Traditional development patterns, based around people who walked, emerged through trial and error over thousands of years. Societies learned to build this way by innovating incrementally—expanding on what worked while abandoning what didn’t. The result is a resilient building form finely adapted to people, a pattern that repeats with eerie similarity across continents and cultures.

In contrast, our auto-based development pattern—cul-de-sacs feeding arterial roads emptying into highways—has nowhere near such a history of application and testing. While auto-based development is indeed efficient and orderly, it lacks the intuitive feedback inherent in all emergent systems. It is this unavoidable feedback loop—the pain that comes with failure, tested over centuries that included war and peace, feast and famine, drought and abundance—that makes the traditional development approach so strong and resilient.

This is why I was out measuring sidewalks and setbacks. I was searching for the wisdom of my forefathers. What is the optimum distance between trees on a north/south street? What is the optimum ratio of building height to street width for creating a sense of place? How wide must the sidewalks be to have a good transition between public space and private space? Earlier generations figured all of this out and more because they had one thing our auto-oriented planning will never have: the time to test many different scenarios.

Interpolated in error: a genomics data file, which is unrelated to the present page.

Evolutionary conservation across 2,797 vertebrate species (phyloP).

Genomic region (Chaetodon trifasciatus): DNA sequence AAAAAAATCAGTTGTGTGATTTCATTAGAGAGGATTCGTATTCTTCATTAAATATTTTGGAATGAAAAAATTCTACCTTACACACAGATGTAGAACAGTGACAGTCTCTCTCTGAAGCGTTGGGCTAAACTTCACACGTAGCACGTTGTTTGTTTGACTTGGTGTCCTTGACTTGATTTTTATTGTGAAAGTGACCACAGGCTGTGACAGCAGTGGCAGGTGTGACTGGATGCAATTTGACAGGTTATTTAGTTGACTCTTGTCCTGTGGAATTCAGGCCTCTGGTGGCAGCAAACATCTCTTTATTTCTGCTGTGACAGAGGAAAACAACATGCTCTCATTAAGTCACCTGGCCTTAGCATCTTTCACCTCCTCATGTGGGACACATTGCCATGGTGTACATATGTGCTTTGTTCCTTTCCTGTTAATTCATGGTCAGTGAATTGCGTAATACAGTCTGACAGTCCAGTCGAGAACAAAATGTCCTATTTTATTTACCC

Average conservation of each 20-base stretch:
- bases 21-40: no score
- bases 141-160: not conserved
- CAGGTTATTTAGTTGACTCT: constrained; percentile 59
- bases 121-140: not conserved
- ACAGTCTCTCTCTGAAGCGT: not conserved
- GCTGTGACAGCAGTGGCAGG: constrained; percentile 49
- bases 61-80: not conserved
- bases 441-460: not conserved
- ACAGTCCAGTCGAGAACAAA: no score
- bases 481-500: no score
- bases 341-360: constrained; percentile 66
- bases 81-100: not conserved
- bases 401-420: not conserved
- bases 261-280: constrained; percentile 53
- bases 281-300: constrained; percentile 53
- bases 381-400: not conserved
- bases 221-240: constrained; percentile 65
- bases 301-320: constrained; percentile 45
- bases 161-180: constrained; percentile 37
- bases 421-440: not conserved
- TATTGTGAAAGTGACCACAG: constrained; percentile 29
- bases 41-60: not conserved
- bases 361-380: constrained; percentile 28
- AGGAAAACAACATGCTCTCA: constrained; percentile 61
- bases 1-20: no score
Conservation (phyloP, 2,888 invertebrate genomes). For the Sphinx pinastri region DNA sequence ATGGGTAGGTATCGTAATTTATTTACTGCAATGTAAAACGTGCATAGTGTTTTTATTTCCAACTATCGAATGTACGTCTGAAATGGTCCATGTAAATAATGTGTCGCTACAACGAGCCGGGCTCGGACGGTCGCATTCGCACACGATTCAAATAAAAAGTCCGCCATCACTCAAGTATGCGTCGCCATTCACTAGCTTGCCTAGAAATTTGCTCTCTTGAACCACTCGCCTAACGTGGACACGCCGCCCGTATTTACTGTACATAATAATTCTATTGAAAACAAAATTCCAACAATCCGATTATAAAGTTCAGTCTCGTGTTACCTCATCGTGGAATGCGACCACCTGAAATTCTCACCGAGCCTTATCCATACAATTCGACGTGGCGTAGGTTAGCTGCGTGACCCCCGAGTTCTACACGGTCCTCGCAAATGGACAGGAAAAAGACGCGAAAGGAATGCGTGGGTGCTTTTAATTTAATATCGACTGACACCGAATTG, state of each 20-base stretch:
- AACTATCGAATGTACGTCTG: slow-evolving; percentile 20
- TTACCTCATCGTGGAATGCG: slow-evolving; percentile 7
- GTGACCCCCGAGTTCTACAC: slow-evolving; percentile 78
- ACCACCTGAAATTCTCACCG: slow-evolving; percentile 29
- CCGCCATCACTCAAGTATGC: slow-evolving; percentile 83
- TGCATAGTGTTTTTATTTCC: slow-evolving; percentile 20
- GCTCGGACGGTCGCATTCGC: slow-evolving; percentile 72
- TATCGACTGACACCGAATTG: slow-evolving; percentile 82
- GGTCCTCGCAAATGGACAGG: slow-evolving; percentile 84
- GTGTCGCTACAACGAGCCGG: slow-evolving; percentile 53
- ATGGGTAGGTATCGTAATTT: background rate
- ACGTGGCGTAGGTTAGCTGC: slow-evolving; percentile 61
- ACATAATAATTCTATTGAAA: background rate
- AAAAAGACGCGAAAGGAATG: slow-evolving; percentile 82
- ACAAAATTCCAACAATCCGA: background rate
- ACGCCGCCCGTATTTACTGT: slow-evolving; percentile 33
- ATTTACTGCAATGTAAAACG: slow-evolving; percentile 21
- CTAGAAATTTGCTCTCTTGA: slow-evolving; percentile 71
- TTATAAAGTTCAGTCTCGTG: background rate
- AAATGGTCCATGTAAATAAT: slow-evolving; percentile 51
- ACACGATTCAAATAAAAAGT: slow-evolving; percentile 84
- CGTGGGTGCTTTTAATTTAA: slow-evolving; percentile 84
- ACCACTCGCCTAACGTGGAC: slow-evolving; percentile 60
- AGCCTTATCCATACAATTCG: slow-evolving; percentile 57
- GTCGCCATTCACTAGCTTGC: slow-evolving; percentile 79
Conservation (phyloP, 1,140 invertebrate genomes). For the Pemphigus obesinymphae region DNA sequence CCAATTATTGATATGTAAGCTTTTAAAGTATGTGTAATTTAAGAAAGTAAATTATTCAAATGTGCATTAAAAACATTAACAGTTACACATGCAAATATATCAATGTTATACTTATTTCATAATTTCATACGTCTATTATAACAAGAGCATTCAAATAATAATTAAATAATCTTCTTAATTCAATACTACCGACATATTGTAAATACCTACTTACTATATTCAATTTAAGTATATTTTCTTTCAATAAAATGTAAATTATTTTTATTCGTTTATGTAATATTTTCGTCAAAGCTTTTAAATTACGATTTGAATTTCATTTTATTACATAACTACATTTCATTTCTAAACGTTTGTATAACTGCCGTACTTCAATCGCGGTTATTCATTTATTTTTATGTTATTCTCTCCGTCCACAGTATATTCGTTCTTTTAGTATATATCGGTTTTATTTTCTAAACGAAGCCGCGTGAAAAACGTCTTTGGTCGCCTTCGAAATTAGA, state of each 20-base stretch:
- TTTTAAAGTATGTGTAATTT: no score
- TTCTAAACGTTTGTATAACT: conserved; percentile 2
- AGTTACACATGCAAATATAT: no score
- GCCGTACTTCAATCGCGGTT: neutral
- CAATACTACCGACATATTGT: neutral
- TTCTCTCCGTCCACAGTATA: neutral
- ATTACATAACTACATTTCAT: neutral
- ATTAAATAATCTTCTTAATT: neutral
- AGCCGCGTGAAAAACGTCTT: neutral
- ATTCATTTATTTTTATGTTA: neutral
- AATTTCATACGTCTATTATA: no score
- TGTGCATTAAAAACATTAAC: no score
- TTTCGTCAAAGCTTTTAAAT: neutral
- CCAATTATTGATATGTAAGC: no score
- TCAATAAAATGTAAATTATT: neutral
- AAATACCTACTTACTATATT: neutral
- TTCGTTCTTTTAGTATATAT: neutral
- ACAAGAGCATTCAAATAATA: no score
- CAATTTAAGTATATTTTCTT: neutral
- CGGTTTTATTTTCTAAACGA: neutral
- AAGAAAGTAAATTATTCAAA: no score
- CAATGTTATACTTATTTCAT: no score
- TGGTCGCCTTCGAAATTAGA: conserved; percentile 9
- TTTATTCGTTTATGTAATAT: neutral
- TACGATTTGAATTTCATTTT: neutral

If I had ever asked questions like these as an engineer, the answers, if there were any, would likely have come from a book of standards. Such books would treat the small Minnesota town I live in just like any other city, big or small, warm weather or cold, anywhere in the country. When your goal is to reshape radically an entire continent in a generation, you need that kind of efficiency.

After the Great Depression and World War II, Americans took the following lesson to heart: “As the world’s greatest nation, if we focus our energies and resources on an important endeavor, we can accomplish incredible things.” We had proven it. We proved it again and again in the decades that followed.